At the end of the day, braising is just cooking a tough cut of meat gently. Searing before hand, then adding liquid and a variety of vegetables in liquid in water or stock. Given the patience of time you'll have a succulent protein, a rich sauce and a display of colourful veggies. It's pretty much hands off. A homemade braising recipe takes your basic pantry ingredients and transforms them into a week long feast for the crew at home. It'll be ready after the hours of home schooling and while you're working from home. It's saucy, and perfect for soaking noodles or even Yorkshire puddings, rice, or potatoes. And it's an obvious choice for a Jewish holiday feast.
Any braise is a combination of your favourite ingredients. There's no actual right or wrong. Here's how we approach our non-recipe dish.
Best Cuts Of Meat For Braising:
Eye Of The Round Beef
Blade Roast Beef
Top Sirloin Roast Beef
Pork Loin Roast
Chicken Legs & Thighs
The Secret To A Successful Braise:
Add a generous amount of salt and pepper to all sides of meat. In a heavy pot or a Dutch Oven, add 3 tbsp robust olive oil. Sear meat on medium heat, on all sides, getting the meat as brown as possible. Remove from pot and get all your other ingredients ready.
This is your time to get creative with what you have on hand. Here are some ideas including our very own infused oils and balsamics. You'll add them to the pot with remaining oil and bits and pieces. Saute for a few minutes.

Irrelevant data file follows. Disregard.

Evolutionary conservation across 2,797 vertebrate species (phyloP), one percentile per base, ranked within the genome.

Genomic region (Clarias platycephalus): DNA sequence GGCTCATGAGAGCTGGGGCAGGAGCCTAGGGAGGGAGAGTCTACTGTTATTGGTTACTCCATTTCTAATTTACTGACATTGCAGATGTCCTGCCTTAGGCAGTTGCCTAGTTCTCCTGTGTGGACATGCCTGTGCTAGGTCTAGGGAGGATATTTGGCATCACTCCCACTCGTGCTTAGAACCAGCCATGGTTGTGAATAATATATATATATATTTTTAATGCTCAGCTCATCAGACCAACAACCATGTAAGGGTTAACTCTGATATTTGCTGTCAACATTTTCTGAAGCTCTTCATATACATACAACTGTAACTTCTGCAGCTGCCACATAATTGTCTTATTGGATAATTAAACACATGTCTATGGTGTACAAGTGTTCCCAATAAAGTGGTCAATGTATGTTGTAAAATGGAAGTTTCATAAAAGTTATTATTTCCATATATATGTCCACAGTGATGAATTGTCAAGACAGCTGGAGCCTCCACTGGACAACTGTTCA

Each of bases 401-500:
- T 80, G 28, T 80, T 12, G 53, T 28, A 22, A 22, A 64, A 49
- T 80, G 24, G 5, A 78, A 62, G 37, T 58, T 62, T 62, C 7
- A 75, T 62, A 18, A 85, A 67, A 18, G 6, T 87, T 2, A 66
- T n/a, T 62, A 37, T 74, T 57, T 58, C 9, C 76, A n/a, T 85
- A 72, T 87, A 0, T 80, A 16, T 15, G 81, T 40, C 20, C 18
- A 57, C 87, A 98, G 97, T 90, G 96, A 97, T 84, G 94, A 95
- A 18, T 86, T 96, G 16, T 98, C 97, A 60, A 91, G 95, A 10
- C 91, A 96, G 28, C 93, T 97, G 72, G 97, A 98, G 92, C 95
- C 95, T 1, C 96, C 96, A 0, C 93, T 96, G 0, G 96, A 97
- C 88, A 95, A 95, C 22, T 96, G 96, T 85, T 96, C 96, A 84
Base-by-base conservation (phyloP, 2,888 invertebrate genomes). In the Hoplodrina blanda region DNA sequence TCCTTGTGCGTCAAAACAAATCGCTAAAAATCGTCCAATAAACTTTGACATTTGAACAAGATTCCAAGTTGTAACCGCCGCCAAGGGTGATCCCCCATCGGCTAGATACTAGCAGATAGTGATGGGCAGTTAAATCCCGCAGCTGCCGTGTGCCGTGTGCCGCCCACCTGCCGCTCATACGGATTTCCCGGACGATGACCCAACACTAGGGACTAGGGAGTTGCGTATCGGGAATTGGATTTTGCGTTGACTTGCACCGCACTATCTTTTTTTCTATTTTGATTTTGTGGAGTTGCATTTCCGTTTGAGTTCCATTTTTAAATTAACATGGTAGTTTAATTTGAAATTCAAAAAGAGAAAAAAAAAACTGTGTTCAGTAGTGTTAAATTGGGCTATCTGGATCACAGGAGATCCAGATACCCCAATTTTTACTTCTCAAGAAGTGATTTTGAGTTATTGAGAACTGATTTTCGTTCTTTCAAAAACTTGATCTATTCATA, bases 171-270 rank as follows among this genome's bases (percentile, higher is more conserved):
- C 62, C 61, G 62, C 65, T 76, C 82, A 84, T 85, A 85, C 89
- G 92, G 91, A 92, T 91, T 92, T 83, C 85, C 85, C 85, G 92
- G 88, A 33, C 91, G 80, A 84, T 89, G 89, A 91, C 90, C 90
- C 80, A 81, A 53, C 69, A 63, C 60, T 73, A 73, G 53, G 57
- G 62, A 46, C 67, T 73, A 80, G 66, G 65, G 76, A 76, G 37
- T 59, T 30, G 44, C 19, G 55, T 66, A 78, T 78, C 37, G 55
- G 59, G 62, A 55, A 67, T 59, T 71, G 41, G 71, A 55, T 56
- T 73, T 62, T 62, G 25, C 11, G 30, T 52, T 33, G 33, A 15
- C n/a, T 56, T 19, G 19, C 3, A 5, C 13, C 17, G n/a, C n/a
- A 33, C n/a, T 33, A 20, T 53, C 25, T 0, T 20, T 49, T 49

Garlic Olive Oil; be generous
Carrots and Celery (classic combo)
Sweet Peppers (various colours)
Potatoes (peeled and cut into 2 to 3 inch pieces)
Fennel Bulb (sliced fine)
Deglaze with 1/4 to 1/2 cup of your favourite dark balsamic. We like Traditional or Fig. Apricot white balsamic is another option. Scrape all the bits and pieces from the bottom. Place all other ingredients in pot, then add the meat on top. Add enough water to partially cover the meat but not submerged. You could also add a chicken or beef stock instead of water.
Time To Braise:
Cover the pot securely, then place in 300 to 325 degree oven (or stove top on low heat). Cook for as long as it takes for the meat to fall off the bone or easily break apart. Chicken will take considerably less time. Less than an hour. The tougher the cut the longer it will take. Probably, several hours. When the meat is done remove and place on platter ready for carving in slices (except chicken, of course). If you want a thicker sauce, reduce on stove top on low heat.
It's your choice, but make it starchy. We love a good braise with Yorkshire Puddings or popovers. Seasonal herb-coated roasted potatoes make a wonderful starch, too. And have a few oils and balsamics on hand for individual drizzles. We love our spicy varieties: Harissa and Baklouti, a reminder of Mediterranean ancient and modern culture.
Note: Our approach was inspired by Kitchn.com.
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